Wednesday, December 21, 2011

Le Bistro D' Agathe, A Diner and An Art Gallery in One

There is nothing too fancy about this place, except  a comforting food on the table, a quiet place to sip glasses of wine and artistic impressions on the wall beckons as you go inside through an elementary door. Situated at the corner where cars re-route avoiding the gas leakage along South Super Highway.
If you 're on a gastronomic tour in Manila, this part of Makati would be considered last in line, for a French dining even.  For sure, foodies would flock Bonifacio Global City, Eastwood or Timog. But think again!
Since the time it was being refurbished, we would always drive by slowly, taking closer looks at Le Bistro D' Agathe. Since we live just across EDSA, Evangelista St. is always our quick trip to Bulalo house. It somehow saddened me thinking there weren't enough good restaurants in Pasay or the outstrip of Makati , such as Bangkal and Evangelista, except in Mall of Asia.
Till finally a French chef decided to bring the famed French bistro from Puerto Galera.
The corner looked a bit artsy from the graffiti outside the building. We thought of it first as an art gallery or "tambayan," since the place is tucked away from traffic and main street.
Then we found out, when the signage were finally placed, that it was a bistro.  
For everyone's knowing,  a  bistro is a small, casual eating establishment known for serving hearty, simple fare along with wine.   Bistros originated in France and the United States has adapted the French bistro idea into American bistros.    An American bistro is likely to have not only French food, but basic filling foods inspired from other cuisines such as Asian and Italian.
The origin of the word, bistro, to mean a certain style of restaurant is debatable, but is widely thought to date back to when Russian soldiers fought with the French in France during World War I and would demand food quickly, as bistro means "fast" in Russian. But, bistro food is home cooking rather than typical American fast food or fancy, fussy fare. In Europe, bistro cooking was developed as a way of using up foods such as making fresh vegetables and leftover meats into hearty stews. Bistro fare may also be as basic as baguette, or French bread, served with pate and a glass of wine.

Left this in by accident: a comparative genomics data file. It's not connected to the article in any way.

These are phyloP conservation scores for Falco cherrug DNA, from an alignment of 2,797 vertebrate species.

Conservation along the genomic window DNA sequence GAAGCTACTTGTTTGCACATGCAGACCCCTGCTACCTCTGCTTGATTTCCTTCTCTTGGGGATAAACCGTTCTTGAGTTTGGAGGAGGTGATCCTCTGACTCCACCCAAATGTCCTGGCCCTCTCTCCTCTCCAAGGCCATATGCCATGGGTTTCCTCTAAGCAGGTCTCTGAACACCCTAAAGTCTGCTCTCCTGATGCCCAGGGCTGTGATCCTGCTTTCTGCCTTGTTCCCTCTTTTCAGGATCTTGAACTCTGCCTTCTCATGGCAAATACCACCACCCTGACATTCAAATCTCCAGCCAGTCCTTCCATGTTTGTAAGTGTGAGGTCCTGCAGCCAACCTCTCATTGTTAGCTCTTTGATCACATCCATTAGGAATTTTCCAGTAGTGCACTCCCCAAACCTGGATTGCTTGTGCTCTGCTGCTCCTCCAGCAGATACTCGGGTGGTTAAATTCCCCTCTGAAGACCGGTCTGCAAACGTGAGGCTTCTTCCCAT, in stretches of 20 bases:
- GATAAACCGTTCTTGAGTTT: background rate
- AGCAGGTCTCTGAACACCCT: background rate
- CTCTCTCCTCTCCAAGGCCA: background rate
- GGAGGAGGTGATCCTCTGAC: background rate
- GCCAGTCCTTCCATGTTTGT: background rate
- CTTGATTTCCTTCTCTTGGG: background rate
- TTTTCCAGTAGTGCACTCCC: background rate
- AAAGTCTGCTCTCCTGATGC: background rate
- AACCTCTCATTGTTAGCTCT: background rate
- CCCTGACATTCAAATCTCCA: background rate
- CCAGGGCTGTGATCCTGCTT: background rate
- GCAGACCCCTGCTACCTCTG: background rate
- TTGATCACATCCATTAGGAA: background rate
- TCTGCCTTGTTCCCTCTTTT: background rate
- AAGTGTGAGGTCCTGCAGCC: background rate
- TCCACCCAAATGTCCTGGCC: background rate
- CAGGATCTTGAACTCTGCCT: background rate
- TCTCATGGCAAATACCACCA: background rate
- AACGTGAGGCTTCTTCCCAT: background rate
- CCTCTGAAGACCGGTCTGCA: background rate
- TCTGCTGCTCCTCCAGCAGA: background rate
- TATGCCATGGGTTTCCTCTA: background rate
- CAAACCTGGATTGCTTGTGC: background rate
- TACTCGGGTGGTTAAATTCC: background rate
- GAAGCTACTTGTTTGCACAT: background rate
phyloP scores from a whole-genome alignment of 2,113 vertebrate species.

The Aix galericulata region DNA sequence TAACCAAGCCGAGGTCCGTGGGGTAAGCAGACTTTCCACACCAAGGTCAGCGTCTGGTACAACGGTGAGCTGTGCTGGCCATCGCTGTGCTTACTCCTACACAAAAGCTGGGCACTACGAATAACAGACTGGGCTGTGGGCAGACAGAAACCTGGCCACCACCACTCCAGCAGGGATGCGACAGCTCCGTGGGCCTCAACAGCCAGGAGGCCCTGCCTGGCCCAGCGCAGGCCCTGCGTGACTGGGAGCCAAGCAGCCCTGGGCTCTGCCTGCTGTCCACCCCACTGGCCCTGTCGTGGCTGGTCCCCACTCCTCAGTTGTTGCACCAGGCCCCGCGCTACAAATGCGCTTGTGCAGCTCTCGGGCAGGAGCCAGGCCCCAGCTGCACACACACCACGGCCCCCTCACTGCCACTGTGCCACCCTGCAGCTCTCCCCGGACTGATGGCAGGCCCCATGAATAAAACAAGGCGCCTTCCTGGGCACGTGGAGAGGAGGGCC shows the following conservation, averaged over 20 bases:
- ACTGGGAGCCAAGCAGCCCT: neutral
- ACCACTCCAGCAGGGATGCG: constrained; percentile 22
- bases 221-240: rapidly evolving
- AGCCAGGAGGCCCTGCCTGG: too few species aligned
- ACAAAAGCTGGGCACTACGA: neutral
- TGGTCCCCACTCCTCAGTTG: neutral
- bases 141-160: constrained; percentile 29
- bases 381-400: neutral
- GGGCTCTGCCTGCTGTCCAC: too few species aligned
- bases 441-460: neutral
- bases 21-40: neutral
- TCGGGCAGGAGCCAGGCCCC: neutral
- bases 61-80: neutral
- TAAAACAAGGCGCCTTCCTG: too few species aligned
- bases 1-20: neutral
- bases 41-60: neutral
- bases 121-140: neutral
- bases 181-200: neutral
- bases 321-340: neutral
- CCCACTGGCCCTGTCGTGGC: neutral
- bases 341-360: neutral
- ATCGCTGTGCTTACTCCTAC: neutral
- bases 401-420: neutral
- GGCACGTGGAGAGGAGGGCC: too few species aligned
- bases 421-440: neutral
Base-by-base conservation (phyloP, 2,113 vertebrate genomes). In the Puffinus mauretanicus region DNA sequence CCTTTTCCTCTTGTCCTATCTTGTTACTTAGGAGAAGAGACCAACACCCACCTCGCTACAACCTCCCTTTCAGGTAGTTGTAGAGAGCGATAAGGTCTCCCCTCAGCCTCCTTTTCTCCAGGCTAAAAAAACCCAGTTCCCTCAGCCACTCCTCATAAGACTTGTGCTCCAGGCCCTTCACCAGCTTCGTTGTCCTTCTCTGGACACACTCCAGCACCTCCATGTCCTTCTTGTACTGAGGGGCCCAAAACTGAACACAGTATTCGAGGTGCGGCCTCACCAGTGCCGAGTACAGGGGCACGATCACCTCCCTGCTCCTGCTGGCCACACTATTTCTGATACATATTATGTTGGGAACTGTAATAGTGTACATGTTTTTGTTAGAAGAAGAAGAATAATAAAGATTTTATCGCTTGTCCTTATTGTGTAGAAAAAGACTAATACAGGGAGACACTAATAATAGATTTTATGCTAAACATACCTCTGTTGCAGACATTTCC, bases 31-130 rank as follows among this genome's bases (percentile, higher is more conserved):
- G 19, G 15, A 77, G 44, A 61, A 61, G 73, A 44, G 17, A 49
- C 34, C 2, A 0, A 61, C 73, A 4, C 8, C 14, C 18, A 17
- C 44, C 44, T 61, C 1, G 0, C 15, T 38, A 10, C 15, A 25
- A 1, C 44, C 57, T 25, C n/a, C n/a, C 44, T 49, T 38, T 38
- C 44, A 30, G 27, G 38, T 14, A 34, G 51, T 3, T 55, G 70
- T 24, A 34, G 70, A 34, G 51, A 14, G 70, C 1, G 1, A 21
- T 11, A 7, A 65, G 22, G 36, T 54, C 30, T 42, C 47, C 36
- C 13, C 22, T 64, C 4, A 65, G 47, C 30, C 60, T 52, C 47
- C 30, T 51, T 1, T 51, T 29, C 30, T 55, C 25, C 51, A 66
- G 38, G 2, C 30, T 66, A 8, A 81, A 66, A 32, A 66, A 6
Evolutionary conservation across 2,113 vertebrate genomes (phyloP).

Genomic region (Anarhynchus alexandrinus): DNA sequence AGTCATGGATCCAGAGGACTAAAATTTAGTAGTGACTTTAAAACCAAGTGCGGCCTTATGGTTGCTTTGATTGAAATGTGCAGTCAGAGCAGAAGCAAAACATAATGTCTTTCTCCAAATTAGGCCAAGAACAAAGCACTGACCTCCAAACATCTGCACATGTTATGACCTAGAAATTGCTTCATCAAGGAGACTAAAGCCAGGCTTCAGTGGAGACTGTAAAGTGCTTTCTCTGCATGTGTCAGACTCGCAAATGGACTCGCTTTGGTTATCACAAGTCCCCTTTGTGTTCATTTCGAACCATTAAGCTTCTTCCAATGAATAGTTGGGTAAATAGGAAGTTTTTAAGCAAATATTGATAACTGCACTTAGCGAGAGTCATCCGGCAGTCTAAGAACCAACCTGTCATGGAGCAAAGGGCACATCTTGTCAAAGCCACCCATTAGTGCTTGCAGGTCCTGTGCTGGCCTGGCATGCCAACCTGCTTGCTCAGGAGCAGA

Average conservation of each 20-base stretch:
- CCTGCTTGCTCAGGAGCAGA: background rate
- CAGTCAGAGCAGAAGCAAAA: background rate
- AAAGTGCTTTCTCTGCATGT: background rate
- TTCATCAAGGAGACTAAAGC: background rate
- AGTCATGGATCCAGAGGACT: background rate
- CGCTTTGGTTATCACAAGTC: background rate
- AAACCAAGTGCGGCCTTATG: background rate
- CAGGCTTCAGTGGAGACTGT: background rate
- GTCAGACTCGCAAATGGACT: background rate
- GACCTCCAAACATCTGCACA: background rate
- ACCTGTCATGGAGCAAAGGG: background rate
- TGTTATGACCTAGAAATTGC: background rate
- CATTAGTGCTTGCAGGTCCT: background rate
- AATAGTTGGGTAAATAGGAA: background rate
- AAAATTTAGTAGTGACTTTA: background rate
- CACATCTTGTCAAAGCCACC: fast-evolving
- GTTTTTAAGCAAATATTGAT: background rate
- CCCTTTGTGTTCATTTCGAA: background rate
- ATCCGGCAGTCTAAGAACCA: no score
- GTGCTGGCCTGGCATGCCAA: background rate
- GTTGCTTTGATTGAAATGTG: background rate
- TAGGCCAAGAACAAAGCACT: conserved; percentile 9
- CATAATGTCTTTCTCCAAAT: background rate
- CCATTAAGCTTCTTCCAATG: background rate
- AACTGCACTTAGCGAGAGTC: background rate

At that time they were offering a set menu for a good value dinner for P580.   We didn't order wines to cut out on the budget for the price on the is a bit not this side of town, pricey for short.  We started with the sliced baguettes and butter.  Again to keep up with our budget, (to be honest we did not expect the cuisine to be that authentic) we ordered one set menu and order another main course from the  ala carte.   Then, Terrine came, which Chef Patrice himself was served.   A  well-seasoned, pork meat  combined with egg, whole cream and brandy for added richness and flavor,  baked in a container called a terrine, which is basically a long, thin loaf pan. If a terrine sounds familiar even though you aren’t well-versed in French cuisine, then you might be thinking instead of a terrine’s distant cousin, meatloaf.   Meatloaf is like the lazy man’s terrine. Meatloaf takes less time to make, is eaten hot right out of the oven and has a texture closer to a hamburger than a smooth, dense pâté. Think of a terrine as the ultimate meatloaf: more meat, more fat, more flavor.